Even then, the numbers do not make positive reading. Travel spending is expected to decline by --45% and not return to 2019 levels until 2024 or 2025. Total losses will reach USD510 billion by the end of the year and hit USD1 trillion by the end of 2023 and the industry is on pace to lose 4.5 million direct travel jobs—that’s 50% of all travel jobs—by the end of 2020. More details of the scope of the recovery on a year-by-year basis is available here: US Travel Association 2020 Travel Forecast – autumn update
The latest week-by-week travel spending analysis from Tourism Economics for USTA shows spending rose +4% in the last week – recovering about one-third of the prior week’s -11% decline. For the week ending 14-Nov-2020, travel spending tallied USD11.9 billion, reflecting a -44% drop below last year's levels and equating to a USD9.5 billion loss. While an improvement from the -46% year-on-year decline of the previous week, it remains worse than the -42% level two weeks earlier.
Tourism Economics observes that the year-on-year decline in travel spending has remained in the -41% to -46% range for 14 of the last 15 weeks, the lone exception being the first week of September due to a boost from Labor Day holiday travel. The question is will Thanksgiving provide a similar boost?
The weekly performance is generally positive, albeit the Midwest was the only region not to improve from the prior week, likely a result of the rapid rise of COVID-19 cases in the region. The research shows that seven of the 17 states that experienced worsening conditions in the week ending 14-Nov-2020 were in the Midwest, with Minnesota, Iowa and Indiana experiencing some of the largest declines.
On the other hand, the severe declines in West Virginia, South Carolina, Nevada and Puerto Rico in the week ending 07-Nov-2020 proved to be a one-week phenomenon, as these states were among the best performers, according to this latest weekly data.
The rising travel spending coincides with a noticeable improvement in air travel with Transportation Security Administration (TSA) screenings tied at their best year-on-year performance since the start of the pandemic. The latest seven-day average of daily screenings through 17-Nov-2020 was +1.8% higher than the previous seven-day period, down -63% lower than in the same period last year.
Road travel has remained relatively flat in recent weeks and there is no change to that trend. While there have not been any significant weekly improvements since the end of the summer, road travel has generally maintained a relatively good performance over these last few weeks, with lower year-on-year declines on a consistent basis than any other time since the start of the pandemic, according to Arrivalist’s Daily Travel Index, which measures consumer road trips of 50 miles or more in all 50 US states.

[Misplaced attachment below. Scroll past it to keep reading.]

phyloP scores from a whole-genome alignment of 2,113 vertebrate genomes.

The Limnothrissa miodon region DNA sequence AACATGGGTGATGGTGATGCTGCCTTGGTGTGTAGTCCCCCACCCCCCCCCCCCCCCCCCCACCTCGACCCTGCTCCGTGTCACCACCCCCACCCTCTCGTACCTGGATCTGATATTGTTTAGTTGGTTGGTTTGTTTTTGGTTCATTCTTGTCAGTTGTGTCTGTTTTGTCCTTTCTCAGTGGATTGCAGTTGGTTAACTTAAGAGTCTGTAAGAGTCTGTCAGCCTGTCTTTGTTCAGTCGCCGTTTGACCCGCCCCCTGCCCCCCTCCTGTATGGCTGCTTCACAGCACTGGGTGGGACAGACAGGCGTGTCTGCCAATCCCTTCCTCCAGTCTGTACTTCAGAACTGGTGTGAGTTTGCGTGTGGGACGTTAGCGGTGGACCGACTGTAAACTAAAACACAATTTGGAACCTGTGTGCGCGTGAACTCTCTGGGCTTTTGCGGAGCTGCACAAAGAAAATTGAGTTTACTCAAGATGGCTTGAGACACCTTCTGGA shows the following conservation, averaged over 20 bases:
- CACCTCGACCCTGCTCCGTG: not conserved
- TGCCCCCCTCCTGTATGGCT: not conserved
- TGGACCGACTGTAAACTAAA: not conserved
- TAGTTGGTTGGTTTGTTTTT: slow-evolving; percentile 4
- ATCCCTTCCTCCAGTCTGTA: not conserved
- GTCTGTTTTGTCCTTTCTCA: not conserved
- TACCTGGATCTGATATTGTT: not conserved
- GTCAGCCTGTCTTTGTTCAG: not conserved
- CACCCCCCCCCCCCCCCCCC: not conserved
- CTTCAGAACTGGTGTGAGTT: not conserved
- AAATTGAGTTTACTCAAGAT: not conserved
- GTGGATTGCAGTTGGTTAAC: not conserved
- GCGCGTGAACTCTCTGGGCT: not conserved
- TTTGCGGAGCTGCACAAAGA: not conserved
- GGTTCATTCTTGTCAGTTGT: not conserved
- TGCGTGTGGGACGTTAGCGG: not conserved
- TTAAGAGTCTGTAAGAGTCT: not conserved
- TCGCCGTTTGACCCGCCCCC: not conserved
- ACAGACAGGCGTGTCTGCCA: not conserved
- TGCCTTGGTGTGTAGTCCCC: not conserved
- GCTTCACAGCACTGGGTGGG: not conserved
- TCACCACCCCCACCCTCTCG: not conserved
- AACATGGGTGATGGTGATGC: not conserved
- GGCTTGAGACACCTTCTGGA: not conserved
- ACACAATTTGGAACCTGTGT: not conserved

ADARA's Traveler Trends Tracker, which taps into real-time travel data on travel-related consumer behaviour, including hotel volume and flight bookings for both business and leisure travel, indicates that domestic air and hotel bookings for future travel are slowing, down -60% year-on-year and slightly lower than in the previous week.
National and state-level booking data provided to USTA highlight strong regional differences in demand. Domestic bookings to Montana (-22%), Wyoming (-26%) and, for the first time, Delaware (-34%) experienced the lowest year-on-year declines, while domestic bookings to New York (-81%), Massachusetts (-75%) and Connecticut (-75%) experienced the highest year-on-year declines.
On a positive though, international bookings for future travel to the US at down-58% year-on-year marks the first time international bookings performed better than domestic bookings since Apr-2020 and represents a significantly improvement from earlier weeks.
While the numbers for 2020 do not make positive reading, there are positive developments. USTA has also released a new report focused specifically on the impact the coronavirus pandemic has had on business travel and the meetings and events sector. Though many businesses were able to pivot quickly and figure out how to connect and work effectively in a remote setting through an increased reliance on conference calls, webinars and virtual platforms, most agreed: there is no replacing face-to-face interactions, the report, ‘Getting Back to Business: Navigating the Safe Return of Meetings and Their Role in Economic Recovery’, observes.
“The fact is, the importance of face-to-face meetings is invaluable,” the report says, and the coronavirus pandemic complete with social distancing and endless Zoom calls and webinars has “accentuated the need and desire for human connection in person”. From growing new business, retaining and building existing relationships, gaining experience or training, or continuing to be informed and educated on the latest trends, technologies or products, “being together, in person is much more effective, efficient and genuine than a virtual setting can capture,” it adds.